Flexible magnetic small-scale robots use patterned magnetization to achieve fast transformation into complex three-dimensional (3D) shapes and thereby achieve locomotion capabilities and functions. These capabilities address current challenges for microrobots in drug delivery, object manipulation, and minimally invasive procedures. However, possible microrobot designs are limited by the existing methods for patterning magnetic particles in flexible materials. Here, we report a method for patterning hard magnetic microparticles in an elastomer matrix. This method, based on ultraviolet (UV) lithography, uses controlled reorientation of magnetic particles and selective exposure to UV light to encode magnetic particles in planar materials with arbitrary 3D orientation with a geometrical feature size as small as 100 micrometers. Multiple planar microrobots with various sizes, different geometries, and arbitrary magnetization profiles can be fabricated from a single precursor in one process. Moreover, a 3D magnetization profile allows higher-order and multi-axis bending, large-angle bending, and combined bending and torsion in one sheet of polymer, creating previously unachievable shape changes and microrobotic locomotion mechanisms such as multi-arm power grasping and multi-legged paddle crawling. A physics-based model is also presented as a design tool to predict the shape changes under magnetic actuation.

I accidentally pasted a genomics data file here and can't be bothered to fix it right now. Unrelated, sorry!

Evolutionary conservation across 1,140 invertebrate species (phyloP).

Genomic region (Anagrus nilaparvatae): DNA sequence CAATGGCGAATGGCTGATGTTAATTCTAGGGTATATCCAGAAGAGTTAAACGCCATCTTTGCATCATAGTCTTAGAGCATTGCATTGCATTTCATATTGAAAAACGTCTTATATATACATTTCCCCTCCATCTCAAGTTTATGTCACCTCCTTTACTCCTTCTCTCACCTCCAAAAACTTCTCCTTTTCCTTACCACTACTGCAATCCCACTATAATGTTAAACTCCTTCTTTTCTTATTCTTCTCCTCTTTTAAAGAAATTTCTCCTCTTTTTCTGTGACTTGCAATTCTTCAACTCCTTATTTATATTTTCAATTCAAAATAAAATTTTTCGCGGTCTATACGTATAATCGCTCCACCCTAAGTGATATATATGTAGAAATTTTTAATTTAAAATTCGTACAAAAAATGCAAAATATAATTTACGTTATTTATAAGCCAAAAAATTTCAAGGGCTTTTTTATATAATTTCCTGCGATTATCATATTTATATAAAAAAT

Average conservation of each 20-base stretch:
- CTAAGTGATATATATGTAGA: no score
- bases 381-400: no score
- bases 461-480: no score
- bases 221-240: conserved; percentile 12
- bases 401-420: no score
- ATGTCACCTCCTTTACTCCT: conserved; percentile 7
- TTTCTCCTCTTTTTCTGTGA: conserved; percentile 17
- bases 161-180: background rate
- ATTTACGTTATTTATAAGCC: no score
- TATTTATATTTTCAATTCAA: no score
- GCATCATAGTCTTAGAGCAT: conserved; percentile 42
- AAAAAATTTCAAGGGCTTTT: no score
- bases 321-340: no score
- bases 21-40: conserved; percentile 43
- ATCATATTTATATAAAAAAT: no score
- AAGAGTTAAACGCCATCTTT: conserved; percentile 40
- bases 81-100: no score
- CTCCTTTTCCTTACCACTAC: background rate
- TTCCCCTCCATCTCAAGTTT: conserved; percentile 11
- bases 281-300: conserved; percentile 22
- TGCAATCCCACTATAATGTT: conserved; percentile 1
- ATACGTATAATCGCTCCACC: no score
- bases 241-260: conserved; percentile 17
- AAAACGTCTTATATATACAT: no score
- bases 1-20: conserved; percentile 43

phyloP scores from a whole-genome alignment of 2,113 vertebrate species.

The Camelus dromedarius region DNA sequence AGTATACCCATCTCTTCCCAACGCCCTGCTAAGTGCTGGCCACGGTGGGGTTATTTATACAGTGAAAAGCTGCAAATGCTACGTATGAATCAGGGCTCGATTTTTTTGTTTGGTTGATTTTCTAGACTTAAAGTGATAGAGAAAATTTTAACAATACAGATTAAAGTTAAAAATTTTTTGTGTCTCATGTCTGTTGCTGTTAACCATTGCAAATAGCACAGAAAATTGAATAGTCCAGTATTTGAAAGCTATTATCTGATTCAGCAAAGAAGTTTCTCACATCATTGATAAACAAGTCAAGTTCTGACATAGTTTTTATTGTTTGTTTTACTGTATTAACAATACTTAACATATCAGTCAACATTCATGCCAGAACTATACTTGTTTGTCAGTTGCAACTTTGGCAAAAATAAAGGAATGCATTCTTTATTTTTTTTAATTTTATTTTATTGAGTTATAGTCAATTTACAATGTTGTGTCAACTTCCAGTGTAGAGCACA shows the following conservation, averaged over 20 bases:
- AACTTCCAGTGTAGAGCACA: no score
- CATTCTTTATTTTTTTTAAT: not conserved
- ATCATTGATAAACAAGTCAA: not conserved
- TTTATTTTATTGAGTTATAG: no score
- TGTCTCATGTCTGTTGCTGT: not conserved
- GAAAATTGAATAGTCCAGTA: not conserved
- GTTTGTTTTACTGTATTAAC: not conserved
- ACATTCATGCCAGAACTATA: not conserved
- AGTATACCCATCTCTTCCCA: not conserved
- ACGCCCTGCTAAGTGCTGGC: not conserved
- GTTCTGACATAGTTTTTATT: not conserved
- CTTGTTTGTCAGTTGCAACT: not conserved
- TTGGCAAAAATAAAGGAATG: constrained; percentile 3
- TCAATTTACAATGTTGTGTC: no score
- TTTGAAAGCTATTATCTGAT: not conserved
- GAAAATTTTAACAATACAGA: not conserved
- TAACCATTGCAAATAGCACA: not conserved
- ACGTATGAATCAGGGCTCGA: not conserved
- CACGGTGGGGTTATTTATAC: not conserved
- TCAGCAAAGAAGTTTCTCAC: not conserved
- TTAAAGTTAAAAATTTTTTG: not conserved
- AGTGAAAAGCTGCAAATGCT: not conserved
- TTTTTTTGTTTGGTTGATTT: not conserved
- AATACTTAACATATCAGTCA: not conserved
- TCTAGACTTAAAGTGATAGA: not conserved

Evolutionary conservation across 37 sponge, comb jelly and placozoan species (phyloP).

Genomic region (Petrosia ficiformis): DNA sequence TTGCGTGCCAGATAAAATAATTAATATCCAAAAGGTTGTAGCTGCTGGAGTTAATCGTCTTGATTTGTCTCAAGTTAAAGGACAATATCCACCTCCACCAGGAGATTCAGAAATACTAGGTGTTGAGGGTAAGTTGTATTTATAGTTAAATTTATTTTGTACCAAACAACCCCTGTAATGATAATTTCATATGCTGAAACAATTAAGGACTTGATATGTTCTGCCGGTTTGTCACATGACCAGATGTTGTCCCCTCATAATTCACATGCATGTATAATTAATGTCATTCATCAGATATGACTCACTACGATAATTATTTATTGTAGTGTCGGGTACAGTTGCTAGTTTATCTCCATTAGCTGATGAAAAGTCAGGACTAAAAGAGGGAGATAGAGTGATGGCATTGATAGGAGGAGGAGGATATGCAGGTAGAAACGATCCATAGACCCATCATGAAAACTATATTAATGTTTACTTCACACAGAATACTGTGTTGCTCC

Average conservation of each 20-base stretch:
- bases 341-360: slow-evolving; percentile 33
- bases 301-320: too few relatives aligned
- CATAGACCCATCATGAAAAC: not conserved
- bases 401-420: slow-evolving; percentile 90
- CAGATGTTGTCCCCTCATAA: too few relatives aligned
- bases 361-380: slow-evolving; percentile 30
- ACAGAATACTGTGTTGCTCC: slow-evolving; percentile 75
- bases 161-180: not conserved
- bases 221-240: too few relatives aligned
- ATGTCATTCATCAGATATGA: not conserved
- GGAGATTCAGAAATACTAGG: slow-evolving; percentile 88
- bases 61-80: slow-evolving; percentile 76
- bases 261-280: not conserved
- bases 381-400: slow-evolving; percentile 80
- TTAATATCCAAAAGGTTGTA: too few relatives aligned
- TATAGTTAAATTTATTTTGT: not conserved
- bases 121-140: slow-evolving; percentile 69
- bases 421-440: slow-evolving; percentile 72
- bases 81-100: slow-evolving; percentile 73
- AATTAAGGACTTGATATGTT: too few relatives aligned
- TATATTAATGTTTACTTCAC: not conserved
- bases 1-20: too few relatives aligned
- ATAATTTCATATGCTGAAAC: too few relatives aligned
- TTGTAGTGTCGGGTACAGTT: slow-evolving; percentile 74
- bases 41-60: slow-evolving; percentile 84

Source: Science Robotics